Site 9. Sinclair’s Bay Minefield

In 1940 as part of the anti-invasion defences around Sinclair’s Bay, an extensive minefield was laid along the length of the bay just behind the beach. The size of the minefield depended on the area to be protected and at that time a beach minefield averaged around 175 mines. However, such was the concern of Caithness being invaded that over 3000 mines were laid on this beach. At the time it was said to be the largest minefield in Britain.

The majority of the mines laid were Type C Beach Mines, which were particularly nasty. They were filled with 25 lbs (11kg) of high explosive which was intended to blow the track off a tank, or the bow out of a landing craft. They could also be triggered by someone standing on them and anyone doing so had no chance of survival. Additional anti-tank mines were also laid around the mouth of Wester River as this was considered the most likely place for tanks to be landed.

Type C Beach Mine

Type C Beach Mine Sinclair's Bay
Type C Beach Mine recovered from Reiss beach in the 1970s

The mines were laid in a belt for 3½ miles (5.6km) from Keiss beach where the boulder-strewn foreshore gives way to sand, to just south of the modern golf clubhouse. The belt was about 50 feet (15m) wide with the mines arranged in three parallel rows 20 feet apart (6m). Each mine was buried about 20 feet (6m) from its neighbour and they were staggered so that they presented a front with about 7 feet (2m) between each mine. This was about the width of a German tank of the period. The anti-tank mines, being smaller, were placed closer together.

Diagram of a Type C Beach Mine
Diagram of a Type C Beach Mine – Drawing courtesy of Andrew Guttridge

After the war, between 1945 and 1947, the minefield was cleared by a detachment of 50 officers and men of No. 10 Bomb Disposal Company, Royal Engineers. They were assisted by German prisoners of war from the nearby POW Camp 165 at Watten. The company was under the command of Major William Hewitt GM (George Medal) but the day to day clearance work was organised and overseen by Sergeant Major Ernest Shand. Ernest later made his home in Wick, where he passed away at the age of 100 in 2017.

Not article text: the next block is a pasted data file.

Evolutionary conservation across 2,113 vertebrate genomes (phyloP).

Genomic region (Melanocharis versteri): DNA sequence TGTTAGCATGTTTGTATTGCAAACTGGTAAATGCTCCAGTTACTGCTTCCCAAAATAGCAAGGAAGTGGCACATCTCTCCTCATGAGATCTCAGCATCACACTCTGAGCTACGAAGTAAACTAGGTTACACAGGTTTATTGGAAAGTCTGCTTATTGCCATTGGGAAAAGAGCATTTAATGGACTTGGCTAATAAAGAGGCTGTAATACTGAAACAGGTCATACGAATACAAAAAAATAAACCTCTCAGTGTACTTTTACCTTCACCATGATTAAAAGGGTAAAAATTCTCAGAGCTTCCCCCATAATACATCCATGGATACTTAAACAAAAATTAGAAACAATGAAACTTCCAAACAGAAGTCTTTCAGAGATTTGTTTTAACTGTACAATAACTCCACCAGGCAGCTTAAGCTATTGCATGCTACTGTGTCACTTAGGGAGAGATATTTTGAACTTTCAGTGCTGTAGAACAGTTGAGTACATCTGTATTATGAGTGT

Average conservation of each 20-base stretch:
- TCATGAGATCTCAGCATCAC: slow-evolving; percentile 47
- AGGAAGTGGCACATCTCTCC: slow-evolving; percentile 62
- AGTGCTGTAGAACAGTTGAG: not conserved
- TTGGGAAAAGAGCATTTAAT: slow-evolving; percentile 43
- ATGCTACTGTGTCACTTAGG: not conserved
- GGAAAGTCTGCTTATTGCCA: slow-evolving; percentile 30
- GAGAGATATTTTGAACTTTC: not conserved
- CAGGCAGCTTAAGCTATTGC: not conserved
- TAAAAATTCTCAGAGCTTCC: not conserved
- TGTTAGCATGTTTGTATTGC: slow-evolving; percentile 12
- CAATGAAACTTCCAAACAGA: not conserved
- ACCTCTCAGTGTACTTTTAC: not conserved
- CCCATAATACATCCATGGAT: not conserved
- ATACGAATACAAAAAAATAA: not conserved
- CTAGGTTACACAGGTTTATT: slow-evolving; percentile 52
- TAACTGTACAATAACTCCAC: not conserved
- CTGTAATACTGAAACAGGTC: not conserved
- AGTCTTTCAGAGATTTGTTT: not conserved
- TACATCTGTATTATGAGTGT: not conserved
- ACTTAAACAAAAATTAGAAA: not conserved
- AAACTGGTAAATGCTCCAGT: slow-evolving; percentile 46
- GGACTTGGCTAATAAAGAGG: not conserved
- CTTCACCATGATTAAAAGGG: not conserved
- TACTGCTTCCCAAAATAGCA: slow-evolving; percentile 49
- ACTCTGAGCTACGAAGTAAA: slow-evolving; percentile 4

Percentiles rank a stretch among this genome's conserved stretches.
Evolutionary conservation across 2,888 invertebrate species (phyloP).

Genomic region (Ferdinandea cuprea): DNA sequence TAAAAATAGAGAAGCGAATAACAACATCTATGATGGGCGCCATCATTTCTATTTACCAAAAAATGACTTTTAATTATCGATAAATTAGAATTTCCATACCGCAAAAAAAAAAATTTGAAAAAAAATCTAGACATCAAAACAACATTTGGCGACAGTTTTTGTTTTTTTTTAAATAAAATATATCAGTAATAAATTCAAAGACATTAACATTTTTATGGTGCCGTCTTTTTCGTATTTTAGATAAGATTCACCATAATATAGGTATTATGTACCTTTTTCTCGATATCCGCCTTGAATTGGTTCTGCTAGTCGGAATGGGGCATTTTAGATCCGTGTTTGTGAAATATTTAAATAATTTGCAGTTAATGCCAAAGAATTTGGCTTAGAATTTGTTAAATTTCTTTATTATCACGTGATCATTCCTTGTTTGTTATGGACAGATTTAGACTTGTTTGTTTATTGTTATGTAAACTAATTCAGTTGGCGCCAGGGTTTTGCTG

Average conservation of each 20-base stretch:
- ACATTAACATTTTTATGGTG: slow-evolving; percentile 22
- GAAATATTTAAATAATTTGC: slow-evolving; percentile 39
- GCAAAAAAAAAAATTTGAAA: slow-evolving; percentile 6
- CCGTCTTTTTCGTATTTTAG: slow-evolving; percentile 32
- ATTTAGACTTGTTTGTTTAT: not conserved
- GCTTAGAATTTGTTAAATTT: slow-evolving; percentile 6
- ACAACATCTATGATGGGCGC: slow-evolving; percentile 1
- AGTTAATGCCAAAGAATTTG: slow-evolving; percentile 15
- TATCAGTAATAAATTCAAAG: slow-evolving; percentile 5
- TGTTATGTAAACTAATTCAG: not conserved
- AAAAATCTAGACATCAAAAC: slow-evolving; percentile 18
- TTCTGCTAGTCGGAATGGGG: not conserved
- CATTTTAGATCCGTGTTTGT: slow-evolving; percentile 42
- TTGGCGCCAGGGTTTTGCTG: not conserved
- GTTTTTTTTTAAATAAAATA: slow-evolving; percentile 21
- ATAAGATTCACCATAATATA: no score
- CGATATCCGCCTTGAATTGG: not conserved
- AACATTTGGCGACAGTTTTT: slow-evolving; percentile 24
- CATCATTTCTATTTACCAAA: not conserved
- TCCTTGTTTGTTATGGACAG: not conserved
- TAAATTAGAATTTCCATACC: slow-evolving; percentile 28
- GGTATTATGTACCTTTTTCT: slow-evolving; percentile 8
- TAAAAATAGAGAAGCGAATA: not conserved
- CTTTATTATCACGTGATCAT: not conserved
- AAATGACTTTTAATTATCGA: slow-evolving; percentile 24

Depending on the type of ground to be cleared the mines were detected using either a Mine Detector Mk 4A or a Mine Locator No.1 Mk 2. Often the long marram grass covering the dunes had to be burnt away with flame throwers before the detecting could be done. When a mine was found it was carefully uncovered, de-fuzed, then carried away to a designated area of the beach and blown up, four at a time.

Occasionally the mines were so deeply buried by the shifting sands that other methods had to be used to find them. A specially modified Bren gun Carrier with a high-pressure water jet and armour shielding to protect the operators was used to blast away the sand to expose the mines. Sometimes when the jet of water hit a buried mine the pressure caused the mine to detonate where it lay.

High Pressure Water Clearing Mines
Clearing beach mines with a high-pressure water jet mounted on a modified Bren gun Carrier

During the three years of this highly dangerous clearance work, all 3000 mines were located and destroyed. It is thanks to the dedicated and painstaking efforts of SM Ernest Shand and his men that Sinclair’s Bay can once more be enjoyed by everyone, safe in the knowledge that no deadly surprises are lurking beneath the sand.